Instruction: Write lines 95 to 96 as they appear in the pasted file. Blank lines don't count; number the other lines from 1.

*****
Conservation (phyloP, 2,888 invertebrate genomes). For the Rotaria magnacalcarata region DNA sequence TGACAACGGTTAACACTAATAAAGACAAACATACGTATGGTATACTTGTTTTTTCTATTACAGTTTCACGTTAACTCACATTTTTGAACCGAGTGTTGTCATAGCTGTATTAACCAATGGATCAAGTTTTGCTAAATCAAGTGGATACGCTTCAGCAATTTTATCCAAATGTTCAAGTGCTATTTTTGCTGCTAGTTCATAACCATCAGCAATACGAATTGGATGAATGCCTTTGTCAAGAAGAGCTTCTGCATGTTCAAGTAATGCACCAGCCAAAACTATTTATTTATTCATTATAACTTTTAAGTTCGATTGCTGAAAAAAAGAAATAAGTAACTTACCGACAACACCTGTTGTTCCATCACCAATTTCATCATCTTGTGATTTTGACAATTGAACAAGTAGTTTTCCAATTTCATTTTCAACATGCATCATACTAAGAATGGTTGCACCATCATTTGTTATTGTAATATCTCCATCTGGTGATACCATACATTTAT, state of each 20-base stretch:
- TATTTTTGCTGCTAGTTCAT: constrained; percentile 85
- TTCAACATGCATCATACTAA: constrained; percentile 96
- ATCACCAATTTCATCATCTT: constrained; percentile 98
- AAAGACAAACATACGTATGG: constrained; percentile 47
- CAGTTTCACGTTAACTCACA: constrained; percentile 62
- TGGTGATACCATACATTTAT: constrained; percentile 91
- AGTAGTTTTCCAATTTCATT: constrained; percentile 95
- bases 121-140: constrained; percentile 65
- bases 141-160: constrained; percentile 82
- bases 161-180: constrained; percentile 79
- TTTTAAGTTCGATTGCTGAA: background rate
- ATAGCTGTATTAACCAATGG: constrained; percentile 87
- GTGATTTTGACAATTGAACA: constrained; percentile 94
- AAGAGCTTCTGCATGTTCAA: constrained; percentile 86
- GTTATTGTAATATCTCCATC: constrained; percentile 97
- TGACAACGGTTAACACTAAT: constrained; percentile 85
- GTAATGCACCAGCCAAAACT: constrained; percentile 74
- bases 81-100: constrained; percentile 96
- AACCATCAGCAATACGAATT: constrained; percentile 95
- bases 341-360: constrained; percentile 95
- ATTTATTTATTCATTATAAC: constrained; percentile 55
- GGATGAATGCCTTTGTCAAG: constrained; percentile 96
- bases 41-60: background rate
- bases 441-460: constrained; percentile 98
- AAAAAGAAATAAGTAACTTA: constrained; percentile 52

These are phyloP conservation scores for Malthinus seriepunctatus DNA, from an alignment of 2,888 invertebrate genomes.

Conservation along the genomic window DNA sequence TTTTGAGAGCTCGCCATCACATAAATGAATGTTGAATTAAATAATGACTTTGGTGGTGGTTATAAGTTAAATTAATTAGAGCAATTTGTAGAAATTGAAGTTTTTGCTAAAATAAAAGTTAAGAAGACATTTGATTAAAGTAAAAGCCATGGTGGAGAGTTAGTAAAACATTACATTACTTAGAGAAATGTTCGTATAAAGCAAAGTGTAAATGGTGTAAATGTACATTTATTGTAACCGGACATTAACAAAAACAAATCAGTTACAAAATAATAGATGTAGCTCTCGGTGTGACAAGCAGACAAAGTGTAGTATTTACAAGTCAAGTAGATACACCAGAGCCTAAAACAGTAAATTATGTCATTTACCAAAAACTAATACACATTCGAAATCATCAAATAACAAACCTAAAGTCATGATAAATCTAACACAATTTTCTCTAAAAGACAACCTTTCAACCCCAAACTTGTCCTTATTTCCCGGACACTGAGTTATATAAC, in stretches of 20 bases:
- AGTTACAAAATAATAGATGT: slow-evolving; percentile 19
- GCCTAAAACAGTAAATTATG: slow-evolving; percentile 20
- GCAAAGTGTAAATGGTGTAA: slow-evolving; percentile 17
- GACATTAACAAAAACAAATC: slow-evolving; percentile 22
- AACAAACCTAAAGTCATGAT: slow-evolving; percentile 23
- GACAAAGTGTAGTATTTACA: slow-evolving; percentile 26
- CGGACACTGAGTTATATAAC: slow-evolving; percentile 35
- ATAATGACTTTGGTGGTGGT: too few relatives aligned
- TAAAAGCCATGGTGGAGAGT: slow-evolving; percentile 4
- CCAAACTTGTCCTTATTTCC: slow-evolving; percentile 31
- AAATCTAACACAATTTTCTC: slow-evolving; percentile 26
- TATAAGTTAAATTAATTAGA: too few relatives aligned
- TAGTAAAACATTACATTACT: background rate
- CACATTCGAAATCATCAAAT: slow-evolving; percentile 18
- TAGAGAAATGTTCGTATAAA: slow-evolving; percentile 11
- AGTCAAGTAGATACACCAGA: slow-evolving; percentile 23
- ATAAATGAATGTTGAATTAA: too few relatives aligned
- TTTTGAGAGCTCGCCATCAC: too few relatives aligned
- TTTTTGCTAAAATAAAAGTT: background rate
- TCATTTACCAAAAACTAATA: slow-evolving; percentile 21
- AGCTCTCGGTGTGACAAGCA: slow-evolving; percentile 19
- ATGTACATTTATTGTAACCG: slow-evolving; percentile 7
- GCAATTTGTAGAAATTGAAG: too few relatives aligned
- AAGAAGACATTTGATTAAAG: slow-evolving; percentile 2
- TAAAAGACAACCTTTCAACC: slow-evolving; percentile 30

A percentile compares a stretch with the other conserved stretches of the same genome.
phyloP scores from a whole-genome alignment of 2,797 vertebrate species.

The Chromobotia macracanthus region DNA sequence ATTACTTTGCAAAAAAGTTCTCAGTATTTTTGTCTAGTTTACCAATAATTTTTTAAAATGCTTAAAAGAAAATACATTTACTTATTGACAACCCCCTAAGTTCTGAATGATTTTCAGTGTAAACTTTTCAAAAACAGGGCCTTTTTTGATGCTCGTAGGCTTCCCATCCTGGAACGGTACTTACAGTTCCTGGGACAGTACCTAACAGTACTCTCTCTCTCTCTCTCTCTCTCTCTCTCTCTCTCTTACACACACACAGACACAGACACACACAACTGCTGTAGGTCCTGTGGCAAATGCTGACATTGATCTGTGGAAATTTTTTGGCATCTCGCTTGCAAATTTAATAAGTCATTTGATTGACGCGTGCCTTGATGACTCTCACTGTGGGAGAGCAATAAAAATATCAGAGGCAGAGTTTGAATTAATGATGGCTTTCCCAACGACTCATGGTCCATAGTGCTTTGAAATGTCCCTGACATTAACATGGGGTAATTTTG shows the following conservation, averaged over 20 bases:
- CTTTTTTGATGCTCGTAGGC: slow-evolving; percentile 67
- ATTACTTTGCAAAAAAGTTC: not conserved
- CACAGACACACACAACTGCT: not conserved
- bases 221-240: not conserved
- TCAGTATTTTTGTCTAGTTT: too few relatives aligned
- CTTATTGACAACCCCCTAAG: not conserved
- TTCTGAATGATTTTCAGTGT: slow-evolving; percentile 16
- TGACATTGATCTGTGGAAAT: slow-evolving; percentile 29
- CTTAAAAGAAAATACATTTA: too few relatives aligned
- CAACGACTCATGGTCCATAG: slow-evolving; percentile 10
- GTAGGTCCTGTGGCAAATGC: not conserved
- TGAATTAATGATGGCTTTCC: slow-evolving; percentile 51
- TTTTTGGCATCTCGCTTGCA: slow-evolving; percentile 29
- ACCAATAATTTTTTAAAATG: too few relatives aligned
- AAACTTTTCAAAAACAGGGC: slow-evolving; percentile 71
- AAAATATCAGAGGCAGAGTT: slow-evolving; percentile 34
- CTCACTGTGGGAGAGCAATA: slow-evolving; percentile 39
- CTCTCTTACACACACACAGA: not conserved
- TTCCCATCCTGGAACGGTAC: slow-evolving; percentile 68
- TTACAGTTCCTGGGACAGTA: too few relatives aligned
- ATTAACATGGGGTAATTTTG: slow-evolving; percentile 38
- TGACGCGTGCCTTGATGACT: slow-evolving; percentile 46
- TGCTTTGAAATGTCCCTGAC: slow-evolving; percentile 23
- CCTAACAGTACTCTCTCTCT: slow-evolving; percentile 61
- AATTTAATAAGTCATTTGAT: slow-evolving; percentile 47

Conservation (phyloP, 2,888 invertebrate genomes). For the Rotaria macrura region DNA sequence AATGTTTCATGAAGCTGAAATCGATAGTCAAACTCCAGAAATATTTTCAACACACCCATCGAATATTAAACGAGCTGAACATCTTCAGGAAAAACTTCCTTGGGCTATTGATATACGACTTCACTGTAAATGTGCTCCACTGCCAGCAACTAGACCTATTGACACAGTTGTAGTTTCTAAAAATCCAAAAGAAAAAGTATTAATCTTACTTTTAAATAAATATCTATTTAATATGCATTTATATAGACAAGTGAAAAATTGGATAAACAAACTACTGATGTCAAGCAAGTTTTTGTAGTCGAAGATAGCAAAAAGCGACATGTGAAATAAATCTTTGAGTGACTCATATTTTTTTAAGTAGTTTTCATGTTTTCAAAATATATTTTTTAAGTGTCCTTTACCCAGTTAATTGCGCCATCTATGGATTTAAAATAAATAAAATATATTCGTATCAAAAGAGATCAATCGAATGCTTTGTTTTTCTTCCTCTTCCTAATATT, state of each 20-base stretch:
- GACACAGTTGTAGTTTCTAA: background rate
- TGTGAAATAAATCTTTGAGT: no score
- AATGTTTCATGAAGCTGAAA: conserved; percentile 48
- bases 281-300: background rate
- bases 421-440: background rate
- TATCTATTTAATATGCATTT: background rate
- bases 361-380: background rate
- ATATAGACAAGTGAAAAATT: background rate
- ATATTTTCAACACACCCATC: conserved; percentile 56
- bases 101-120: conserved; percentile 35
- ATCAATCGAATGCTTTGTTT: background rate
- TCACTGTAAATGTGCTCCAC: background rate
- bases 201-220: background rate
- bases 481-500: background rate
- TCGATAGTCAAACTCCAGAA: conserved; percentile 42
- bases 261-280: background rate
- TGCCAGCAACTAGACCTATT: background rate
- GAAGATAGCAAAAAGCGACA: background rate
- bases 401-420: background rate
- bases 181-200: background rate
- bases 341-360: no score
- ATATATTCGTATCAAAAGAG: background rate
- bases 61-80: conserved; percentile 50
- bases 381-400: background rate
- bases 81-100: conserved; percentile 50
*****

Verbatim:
- bases 201-220: background rate
- bases 481-500: background rate